However, “Legion” presented a different opportunity—or rather, “an awesome playground”—to practice all of the things he’s learned over the past five years. “I wasn’t planning on doing a TV show again so soon, but ‘Legion’ seemed like a perfect melting pot,” Stevens says of the series that has allowed him to play with genre and offered him the chance to dance and sing onscreen, as well as explore more physicality in his character development process with different directors. “It’s a weirdly physical role even though it’s not quite such an action-y role as ‘The Guest,’ ” he explains. “I was talking to an acting teacher friend of mine, and we were talking about stress and movement and where that’s held in the body. It’s just something I used to never think [about] that way a decade ago.”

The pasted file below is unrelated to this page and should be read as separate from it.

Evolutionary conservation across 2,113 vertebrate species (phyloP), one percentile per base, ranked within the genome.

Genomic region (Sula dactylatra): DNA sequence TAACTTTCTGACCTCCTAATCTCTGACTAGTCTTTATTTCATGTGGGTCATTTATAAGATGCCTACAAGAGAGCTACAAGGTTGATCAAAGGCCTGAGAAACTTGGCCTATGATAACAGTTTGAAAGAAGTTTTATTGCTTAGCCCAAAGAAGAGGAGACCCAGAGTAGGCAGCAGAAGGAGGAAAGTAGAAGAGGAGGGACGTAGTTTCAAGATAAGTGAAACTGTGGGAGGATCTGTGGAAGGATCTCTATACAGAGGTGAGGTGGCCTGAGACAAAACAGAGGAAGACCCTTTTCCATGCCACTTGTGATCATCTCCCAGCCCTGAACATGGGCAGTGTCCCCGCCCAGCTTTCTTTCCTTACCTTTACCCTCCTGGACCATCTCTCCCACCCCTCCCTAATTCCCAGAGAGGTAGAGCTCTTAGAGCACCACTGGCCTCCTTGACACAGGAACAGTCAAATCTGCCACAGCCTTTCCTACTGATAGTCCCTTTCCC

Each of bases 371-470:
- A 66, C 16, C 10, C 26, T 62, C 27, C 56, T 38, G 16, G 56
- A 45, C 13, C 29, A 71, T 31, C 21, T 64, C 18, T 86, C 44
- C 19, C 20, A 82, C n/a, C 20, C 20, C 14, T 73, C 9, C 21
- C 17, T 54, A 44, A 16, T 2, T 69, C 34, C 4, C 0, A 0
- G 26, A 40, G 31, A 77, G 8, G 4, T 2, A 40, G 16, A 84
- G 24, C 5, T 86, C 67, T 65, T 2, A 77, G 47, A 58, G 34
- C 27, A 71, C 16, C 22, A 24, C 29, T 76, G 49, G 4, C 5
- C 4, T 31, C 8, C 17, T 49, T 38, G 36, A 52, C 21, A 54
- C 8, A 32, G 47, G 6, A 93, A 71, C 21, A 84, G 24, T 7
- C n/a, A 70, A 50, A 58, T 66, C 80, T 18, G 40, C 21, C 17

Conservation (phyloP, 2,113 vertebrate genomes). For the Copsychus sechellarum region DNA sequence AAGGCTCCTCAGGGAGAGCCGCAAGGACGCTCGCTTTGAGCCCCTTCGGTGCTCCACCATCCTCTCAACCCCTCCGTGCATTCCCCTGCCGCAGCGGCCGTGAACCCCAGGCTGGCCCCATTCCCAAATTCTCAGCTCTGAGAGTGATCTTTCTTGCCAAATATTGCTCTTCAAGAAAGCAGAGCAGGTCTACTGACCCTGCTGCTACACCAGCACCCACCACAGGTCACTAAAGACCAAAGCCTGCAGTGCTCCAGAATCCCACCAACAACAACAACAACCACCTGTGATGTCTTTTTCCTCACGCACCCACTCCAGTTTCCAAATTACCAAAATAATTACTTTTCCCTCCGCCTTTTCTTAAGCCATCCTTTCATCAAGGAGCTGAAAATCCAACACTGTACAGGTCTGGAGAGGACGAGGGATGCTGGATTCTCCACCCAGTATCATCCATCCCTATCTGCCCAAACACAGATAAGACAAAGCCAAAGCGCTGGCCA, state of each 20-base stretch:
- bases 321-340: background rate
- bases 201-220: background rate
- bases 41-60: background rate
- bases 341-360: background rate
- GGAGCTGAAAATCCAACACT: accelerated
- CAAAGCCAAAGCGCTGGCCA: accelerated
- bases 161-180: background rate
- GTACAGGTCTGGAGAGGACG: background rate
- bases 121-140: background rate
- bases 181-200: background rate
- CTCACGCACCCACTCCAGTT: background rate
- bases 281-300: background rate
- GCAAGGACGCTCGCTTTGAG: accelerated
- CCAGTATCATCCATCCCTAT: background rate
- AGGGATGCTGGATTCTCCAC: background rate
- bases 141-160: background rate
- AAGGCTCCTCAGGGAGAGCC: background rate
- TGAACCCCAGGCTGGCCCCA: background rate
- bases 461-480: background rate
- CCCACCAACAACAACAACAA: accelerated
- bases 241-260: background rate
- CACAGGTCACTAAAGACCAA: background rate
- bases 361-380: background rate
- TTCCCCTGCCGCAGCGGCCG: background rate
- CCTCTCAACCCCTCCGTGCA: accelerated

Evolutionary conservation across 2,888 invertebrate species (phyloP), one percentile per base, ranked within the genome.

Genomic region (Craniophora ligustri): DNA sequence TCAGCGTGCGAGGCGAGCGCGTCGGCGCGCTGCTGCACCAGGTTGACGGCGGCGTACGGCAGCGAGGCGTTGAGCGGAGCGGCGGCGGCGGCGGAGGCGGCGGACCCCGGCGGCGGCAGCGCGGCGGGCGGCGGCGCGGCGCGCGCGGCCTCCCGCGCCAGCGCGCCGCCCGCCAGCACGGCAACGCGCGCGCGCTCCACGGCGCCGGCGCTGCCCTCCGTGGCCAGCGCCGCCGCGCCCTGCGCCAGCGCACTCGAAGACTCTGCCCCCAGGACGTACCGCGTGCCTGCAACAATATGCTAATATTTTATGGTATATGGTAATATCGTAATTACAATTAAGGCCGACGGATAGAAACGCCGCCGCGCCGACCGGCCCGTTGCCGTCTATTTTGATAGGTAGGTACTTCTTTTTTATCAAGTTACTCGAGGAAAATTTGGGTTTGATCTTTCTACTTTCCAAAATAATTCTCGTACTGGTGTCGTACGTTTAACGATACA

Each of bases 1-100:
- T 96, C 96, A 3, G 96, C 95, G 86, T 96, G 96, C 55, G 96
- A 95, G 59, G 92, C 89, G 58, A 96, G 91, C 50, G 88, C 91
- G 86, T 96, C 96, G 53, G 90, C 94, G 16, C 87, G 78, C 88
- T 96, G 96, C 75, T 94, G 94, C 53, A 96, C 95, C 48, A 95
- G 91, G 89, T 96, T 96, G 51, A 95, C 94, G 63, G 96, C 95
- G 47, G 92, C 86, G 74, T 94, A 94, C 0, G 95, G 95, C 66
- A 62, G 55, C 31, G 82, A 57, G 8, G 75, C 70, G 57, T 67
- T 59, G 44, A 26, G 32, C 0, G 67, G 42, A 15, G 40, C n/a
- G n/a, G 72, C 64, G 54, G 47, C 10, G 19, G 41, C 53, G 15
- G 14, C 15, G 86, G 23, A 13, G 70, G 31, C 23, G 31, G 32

His new skill sets have only added to his acting acumen on set. “Dan’s strength is he can be whatever he needs to be in the moment. There’s no traffic cop in his head second-guessing his creative instincts,” Hawley says of Stevens’ ability to portray the many sides of Haller, who has the power of telepathy and can absorb anyone’s psyche as his own alternate personality. “Sometimes this means he has to act as if he’s moving things with his mind. He comes to these moments with the same groundedness as the most dramatic scenes. But at the same time, given the tone of the show, he never descends into melodrama.”